How To Remember People's Names, Because You May Be Forgetful But Science Is Here To Help — VIDEO
You'll often hear people say, "I'm SO BAD as names," and very often, that person is me. I totally empathize with this memory malfunction because I, too, have quite a deficiency when it comes to recalling names even minutes after I heard it for the first time. A lot of people use mnemonic devices to remember names, but why does it happen in the first place? Apparently science can explain why people can't remember names. A lot of it has to do with rapidly filling and completely limited short-term memory. Related: Frequently the loss of memory stems from lack of interest. That means a whole mess of us are jerks, which might not be entirely off base, but I digress. It's not heard to learn how too remember names—it just takes a little effort.
Apparently, considering the way human brains work, we're way more likely to commit any number details about a person to memory—just not their names. Like occupations, unusual hobbies, etc. come to mind far more easily than the somewhat arbitrary name their parents randomly assigned them at birth. That actually makes total sense. Imagine you see a French press for the first time and are told it makes coffee. You're probably going to remember its function before you remember its incidental title (seriously, what's so French about those anyway?) because it's relevant.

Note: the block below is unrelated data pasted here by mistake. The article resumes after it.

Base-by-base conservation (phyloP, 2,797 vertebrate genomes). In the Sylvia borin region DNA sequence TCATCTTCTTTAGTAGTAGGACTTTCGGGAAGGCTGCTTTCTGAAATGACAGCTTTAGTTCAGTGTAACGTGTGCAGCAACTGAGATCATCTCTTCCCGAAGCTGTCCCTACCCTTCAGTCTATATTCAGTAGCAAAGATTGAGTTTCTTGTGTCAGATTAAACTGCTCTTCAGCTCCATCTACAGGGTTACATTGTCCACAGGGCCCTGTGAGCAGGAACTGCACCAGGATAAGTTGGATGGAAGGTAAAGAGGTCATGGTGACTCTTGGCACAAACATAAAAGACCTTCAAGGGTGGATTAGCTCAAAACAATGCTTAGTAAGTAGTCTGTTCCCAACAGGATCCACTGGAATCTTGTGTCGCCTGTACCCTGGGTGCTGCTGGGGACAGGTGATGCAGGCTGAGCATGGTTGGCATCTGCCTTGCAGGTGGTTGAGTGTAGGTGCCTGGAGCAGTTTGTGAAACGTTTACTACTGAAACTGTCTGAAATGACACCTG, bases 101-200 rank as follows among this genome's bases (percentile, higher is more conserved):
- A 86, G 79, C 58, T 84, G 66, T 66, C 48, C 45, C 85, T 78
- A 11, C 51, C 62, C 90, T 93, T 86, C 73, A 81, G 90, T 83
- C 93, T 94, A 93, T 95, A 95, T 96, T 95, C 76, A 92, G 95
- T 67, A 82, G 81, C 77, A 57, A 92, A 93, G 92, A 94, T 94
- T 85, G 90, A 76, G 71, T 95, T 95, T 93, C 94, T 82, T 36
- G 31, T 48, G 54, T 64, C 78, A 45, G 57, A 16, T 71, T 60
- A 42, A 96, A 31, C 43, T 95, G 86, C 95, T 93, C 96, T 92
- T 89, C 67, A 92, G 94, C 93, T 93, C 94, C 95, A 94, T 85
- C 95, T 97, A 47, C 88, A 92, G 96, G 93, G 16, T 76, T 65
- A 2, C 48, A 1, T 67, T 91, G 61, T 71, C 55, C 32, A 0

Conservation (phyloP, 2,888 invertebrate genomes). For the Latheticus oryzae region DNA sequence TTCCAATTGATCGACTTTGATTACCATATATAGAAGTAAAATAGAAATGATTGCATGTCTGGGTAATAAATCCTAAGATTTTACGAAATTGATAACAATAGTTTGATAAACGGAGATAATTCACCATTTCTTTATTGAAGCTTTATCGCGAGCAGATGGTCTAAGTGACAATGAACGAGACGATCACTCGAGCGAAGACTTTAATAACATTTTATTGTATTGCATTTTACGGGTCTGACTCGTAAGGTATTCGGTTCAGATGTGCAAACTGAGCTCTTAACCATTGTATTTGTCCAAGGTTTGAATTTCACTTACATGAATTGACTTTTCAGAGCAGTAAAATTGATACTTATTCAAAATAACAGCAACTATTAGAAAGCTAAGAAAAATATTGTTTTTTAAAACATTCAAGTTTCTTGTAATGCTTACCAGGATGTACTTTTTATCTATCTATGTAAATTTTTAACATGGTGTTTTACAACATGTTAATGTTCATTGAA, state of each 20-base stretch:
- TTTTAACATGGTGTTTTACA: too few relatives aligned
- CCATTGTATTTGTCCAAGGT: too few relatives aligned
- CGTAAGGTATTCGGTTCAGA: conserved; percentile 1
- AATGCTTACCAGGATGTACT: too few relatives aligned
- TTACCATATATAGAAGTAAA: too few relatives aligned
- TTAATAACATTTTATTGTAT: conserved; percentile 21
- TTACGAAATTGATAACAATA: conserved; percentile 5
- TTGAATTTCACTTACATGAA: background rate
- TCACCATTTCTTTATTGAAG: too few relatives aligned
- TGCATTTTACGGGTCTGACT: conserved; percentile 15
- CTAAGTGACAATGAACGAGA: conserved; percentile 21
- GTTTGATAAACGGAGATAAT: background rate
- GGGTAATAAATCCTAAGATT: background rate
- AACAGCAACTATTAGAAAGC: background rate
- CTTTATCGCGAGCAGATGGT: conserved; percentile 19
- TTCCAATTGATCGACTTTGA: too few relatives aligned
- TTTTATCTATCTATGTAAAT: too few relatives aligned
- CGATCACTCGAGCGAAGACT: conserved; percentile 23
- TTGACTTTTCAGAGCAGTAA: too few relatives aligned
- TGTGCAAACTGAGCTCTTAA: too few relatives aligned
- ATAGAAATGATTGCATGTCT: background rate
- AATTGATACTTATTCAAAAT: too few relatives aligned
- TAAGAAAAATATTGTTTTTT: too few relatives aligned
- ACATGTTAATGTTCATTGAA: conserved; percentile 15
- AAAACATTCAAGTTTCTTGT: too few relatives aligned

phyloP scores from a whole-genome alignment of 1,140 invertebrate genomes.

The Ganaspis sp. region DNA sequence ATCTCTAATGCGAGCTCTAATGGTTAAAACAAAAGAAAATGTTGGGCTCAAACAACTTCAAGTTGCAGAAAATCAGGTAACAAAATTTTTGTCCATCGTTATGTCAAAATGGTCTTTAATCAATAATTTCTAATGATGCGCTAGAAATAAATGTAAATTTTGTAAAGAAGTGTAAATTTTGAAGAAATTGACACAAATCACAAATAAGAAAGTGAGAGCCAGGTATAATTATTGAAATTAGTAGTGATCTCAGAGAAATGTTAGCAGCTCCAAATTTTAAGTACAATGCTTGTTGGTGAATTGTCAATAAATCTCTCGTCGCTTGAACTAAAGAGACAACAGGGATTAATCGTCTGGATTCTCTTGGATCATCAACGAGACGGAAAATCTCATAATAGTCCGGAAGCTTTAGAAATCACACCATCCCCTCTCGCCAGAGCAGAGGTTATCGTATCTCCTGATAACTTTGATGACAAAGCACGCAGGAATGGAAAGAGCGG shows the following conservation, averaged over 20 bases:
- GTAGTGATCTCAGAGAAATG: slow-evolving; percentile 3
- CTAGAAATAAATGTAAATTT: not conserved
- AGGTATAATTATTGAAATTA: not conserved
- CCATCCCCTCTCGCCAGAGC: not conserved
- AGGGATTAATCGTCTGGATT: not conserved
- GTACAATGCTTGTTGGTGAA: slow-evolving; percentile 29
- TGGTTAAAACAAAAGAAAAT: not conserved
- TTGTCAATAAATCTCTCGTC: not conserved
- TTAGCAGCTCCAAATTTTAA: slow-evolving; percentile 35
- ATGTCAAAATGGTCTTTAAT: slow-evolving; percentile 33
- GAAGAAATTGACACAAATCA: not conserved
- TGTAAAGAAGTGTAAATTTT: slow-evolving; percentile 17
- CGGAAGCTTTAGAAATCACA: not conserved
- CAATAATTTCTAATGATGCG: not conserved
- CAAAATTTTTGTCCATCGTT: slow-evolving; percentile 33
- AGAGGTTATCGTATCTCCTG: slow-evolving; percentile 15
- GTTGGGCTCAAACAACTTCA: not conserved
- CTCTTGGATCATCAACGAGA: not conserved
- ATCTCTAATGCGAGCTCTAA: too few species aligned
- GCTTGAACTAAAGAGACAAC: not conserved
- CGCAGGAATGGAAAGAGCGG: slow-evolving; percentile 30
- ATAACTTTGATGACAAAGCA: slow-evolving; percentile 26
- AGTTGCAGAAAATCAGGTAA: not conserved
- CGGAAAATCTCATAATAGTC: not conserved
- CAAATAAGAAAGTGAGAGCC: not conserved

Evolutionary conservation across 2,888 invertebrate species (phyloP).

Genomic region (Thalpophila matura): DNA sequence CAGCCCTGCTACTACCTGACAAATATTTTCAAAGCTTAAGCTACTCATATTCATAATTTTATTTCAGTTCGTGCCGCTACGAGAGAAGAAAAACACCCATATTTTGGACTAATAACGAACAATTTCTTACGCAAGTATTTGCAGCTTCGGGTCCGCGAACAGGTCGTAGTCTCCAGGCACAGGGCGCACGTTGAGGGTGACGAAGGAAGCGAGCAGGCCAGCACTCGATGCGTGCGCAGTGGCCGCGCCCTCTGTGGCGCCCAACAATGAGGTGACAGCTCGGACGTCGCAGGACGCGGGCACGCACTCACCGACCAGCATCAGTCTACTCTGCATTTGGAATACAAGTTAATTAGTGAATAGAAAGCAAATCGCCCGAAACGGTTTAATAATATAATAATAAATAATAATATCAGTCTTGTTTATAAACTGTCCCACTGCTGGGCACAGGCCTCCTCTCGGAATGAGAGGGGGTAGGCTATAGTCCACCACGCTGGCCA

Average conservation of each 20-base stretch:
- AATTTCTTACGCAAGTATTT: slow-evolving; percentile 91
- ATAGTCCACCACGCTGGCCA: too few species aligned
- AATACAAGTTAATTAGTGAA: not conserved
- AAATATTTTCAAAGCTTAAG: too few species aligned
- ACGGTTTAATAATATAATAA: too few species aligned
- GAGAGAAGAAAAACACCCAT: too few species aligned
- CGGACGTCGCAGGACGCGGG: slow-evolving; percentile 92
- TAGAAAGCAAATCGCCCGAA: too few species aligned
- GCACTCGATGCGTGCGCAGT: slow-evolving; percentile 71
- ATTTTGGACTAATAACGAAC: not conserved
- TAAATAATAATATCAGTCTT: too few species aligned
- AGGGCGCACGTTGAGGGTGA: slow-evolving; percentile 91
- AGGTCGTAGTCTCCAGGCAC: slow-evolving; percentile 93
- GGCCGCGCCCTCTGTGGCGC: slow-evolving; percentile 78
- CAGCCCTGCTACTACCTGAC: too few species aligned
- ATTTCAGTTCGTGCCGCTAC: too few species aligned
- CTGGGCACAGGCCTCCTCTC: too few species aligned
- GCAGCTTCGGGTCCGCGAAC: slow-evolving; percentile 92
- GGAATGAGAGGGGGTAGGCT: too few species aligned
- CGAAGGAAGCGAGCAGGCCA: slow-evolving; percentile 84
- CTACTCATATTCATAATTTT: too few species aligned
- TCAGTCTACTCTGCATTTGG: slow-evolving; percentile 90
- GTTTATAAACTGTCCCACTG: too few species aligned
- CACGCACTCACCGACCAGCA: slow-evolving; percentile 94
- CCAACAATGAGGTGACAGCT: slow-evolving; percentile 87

Get it? Anyway, this doesn't have to be forever. It can be fixed. Here's some tips on remembering names when meeting new people:
Basically the definition of easier said than done. Turning your brain on and yanking consciousness from other important matters like dinner is essential. Usually, we don't remember names because we aren't focused.
Repeat their name a few times
It doesn't have to look like a nervous tic and with enough practice slash finesse, it won't. In the meantime, even if you look a little silly, the reinforcement will help wedge the connection between their face and name more permanently.
Help others remember your name
Not only does this give you good name memory karma (or at least this is true in my not-always-right brain), it's polite and sets a good example. Like when I meet people—and I could work on the clever component here—I tell them I'm "Beca Grimm: One c, two ms." It's the opposite spelling you'd guess so that not only helps in that arena, giving a new acquaintance a little device like that can really help it stick.
Scope out this new video which lays out four more very important rules so you, too, can be a champ at remember others' names:
Not too impossible, right... buddy? Pal? Friend-o'-mine? Guess I could keep on the coaching a little longer yet...